Like other books critiquing open theism, this is a collaborative effort where specific authors are asked to write about specific topics related to open theism. As I will mention below, this approach comes back to haunt this book. But one of things about this that is good is that there are specific chapters written by specific authors that stand on their own as being outstanding and are fairly untainted by the other less than superb chapters written by others.
Of the 12 chapters of the book, about half of them deserve commendation. I found Jones' chapter on metaphor to be the most engaging and scholarly. In this chapter, he demonstrates quite effectively that the hermeneutic of open theism is unbiblical in its selective denial of the legitimacy of metaphor, and that this denial at its core, is the worst kind of illogic since it regularly results in the views of open theists being rampantly self defeating. A number of other books have tackled this foundational weakness of open theism, but in many ways, Jones' contribution here might be the best succinct critique available.
In addition, Frame provides a very good chapter on foreknowledge, although the reader should take Frame to heart when he comments in some of his footnotes that his 'Doctrine of God' book is really the place to go to get a more comprehensive and scholarly critique of the foreknowledge debate. MacArthur's chapter on the atonement was solid, though it could have stood for improvement. Johnson's chapter on impassibility is another very good chapter that attempts to take on what is perhaps the biggest area of theology where open theists believe they hold the best cards. Wilson's chapter on theological knowledge is also good and to some degree, makes up for his rather bad chapter on the loveliness of orthodoxy and the epilogue. Lastly, Ascol provides a good pastoral critique of open theism. These chapters, and particularly the chapters by Johnson and Jones, make the book worthy of purchase.
Given what I've said above, I was most dismayed that the quality of those chapters were comingled with other chapters that were as weak as they are. In many of the remaining chapters, the authors routinely set up strawmen to tear down (Sproul Jr. in particular was guilty of this), played a game of what I call 'scholarly demonization' where they attempted to lump open theists into other groups of thinkers that Christians more easily recognize as threats. And in the end, this fundamentally undermines the integrity of the book. One of the stated goals is that open theism is nothing new, but is merely the latest reincarnation of socinian and enlightenment thinking. A number of chapters are dedicated to attempting to prove this link. Those efforts are only partially successful in large part because other authors undermine this assertion by saying that open theism is actually a product of postmodern, feel-good thinking, which is antithetical to enlightenment modernism. The discerning reader might well conclude that the authors are not only unsure of exactly what they're trying to prove, but actively employ an 'any stick will do' approach to go after open theism, even if such an approach results in assertions flatly contradicting each other from chapter to chapter. I have respect for Douglas Wilson, who is the editor of this book. But he fails rather badly in his role here, and allows the book to become an inconsistent and emotionalistic rant at times, which is quite dubious since in many ways, this ends up only immitating many of the 'scholarly' works put out by open theists.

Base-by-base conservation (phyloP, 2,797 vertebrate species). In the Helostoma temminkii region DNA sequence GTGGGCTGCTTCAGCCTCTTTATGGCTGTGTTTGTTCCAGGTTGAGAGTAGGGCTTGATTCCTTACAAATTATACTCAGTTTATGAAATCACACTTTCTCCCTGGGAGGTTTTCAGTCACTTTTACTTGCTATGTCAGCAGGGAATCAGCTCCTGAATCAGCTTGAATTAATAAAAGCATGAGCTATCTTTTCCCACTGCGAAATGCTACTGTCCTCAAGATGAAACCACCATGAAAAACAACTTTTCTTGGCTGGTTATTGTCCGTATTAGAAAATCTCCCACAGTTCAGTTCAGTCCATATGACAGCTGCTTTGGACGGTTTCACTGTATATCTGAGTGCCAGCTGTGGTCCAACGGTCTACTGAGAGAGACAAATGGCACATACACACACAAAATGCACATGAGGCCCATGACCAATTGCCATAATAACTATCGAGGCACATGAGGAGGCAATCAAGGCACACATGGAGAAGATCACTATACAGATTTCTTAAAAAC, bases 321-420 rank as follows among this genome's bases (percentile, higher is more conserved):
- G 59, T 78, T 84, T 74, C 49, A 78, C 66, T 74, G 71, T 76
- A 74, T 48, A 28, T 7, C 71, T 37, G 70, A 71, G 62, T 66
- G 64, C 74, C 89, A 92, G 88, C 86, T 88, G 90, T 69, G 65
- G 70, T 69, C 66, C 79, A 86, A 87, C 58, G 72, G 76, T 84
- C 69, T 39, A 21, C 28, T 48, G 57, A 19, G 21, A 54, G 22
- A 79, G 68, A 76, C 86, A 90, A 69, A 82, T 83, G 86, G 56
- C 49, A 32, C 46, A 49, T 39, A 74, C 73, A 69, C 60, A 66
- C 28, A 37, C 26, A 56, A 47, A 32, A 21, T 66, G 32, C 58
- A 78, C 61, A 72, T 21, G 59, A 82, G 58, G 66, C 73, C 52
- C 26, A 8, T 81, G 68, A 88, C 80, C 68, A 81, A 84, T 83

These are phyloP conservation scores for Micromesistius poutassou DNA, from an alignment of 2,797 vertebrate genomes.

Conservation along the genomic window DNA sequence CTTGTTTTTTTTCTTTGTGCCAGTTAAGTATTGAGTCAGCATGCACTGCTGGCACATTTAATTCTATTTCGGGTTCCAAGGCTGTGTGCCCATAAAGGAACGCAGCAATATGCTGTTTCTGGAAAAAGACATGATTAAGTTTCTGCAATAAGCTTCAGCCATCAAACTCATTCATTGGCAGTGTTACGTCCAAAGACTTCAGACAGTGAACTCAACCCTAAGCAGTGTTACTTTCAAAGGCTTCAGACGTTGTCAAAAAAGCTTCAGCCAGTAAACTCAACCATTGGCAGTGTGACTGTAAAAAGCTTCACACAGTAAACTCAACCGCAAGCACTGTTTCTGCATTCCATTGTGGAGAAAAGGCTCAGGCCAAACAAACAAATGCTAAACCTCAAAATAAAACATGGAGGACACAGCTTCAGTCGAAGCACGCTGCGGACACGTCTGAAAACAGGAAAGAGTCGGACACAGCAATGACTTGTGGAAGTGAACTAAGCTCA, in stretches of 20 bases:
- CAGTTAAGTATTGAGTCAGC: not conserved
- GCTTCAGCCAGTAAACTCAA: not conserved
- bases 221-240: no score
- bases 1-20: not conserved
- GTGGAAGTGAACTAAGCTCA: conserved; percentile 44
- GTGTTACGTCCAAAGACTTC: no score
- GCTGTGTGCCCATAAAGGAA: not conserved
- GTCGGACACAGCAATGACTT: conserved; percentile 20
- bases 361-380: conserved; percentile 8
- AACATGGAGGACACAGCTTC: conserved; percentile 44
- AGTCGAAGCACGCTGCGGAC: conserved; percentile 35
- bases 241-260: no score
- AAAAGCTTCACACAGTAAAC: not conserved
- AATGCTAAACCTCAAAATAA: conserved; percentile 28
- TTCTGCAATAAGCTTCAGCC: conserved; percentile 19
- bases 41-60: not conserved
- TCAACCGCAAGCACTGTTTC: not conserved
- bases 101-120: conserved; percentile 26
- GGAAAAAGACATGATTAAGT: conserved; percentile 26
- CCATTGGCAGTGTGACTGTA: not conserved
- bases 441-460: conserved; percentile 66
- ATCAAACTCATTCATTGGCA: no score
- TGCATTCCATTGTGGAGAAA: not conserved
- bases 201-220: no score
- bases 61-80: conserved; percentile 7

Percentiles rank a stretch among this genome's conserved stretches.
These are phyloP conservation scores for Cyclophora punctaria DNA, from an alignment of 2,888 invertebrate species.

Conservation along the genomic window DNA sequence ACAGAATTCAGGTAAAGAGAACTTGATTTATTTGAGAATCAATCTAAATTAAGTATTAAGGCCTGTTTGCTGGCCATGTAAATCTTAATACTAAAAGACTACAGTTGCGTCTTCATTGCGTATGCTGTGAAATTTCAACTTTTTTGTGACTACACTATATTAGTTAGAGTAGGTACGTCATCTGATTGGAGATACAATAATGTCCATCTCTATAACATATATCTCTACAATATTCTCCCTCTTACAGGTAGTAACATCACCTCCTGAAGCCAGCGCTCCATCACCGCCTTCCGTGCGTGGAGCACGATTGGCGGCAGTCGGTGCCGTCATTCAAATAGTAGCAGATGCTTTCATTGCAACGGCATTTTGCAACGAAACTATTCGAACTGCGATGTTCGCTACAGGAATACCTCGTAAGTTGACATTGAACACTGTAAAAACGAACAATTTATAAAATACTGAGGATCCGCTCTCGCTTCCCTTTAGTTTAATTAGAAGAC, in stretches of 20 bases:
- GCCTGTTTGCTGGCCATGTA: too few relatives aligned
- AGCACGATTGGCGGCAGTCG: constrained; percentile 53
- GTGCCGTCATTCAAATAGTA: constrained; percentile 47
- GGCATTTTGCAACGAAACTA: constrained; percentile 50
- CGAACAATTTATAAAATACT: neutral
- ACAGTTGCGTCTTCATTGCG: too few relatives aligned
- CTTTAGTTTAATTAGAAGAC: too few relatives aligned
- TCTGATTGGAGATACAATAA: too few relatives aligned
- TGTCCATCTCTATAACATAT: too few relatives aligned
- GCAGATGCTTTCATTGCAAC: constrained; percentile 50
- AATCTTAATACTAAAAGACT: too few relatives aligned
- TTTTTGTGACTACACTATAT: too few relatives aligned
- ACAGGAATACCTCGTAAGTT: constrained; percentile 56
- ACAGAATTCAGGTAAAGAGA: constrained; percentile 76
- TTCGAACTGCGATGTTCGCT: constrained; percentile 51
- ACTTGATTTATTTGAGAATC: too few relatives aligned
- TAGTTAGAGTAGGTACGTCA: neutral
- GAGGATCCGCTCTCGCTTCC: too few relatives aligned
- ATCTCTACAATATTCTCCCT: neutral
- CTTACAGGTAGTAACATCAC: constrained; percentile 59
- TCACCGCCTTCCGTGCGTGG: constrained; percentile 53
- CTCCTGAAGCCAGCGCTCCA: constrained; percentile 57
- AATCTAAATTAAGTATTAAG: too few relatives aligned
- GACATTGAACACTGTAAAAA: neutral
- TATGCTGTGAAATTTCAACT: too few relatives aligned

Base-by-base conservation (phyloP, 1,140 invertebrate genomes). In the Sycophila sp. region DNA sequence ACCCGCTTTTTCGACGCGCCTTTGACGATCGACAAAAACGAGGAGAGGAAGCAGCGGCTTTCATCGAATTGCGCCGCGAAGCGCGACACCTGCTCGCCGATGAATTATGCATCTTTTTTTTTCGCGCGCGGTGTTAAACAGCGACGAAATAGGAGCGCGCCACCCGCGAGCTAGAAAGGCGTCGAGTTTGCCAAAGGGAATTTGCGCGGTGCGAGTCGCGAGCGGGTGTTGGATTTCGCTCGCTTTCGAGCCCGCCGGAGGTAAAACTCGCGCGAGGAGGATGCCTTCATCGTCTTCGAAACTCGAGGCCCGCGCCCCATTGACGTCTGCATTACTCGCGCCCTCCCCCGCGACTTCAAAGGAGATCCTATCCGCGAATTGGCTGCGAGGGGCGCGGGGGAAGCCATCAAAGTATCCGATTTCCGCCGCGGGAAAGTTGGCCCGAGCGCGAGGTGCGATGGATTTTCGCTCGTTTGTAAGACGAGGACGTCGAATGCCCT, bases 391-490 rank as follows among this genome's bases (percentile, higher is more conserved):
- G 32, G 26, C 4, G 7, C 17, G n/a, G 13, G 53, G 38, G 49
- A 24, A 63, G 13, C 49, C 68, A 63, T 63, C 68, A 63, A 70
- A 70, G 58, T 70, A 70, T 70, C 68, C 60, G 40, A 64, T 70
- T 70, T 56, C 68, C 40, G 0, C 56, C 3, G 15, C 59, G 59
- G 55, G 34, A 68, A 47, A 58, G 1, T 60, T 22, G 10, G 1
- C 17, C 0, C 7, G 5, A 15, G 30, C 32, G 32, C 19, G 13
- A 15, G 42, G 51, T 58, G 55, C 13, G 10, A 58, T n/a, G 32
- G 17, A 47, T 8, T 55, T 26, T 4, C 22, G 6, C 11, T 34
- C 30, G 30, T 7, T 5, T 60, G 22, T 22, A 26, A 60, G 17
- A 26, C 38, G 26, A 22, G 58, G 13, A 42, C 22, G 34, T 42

So overall, a mixed bag. A number of quality contributions that definitely deserve reading and contemplation are unfortunately mixed in with several chapters that frankly never should have made it to print. As a result, I recommend this book with the urgent caveat of separating the wheat from the chaff.
Bound Only Once (to fail miserably) Apr 23, 2002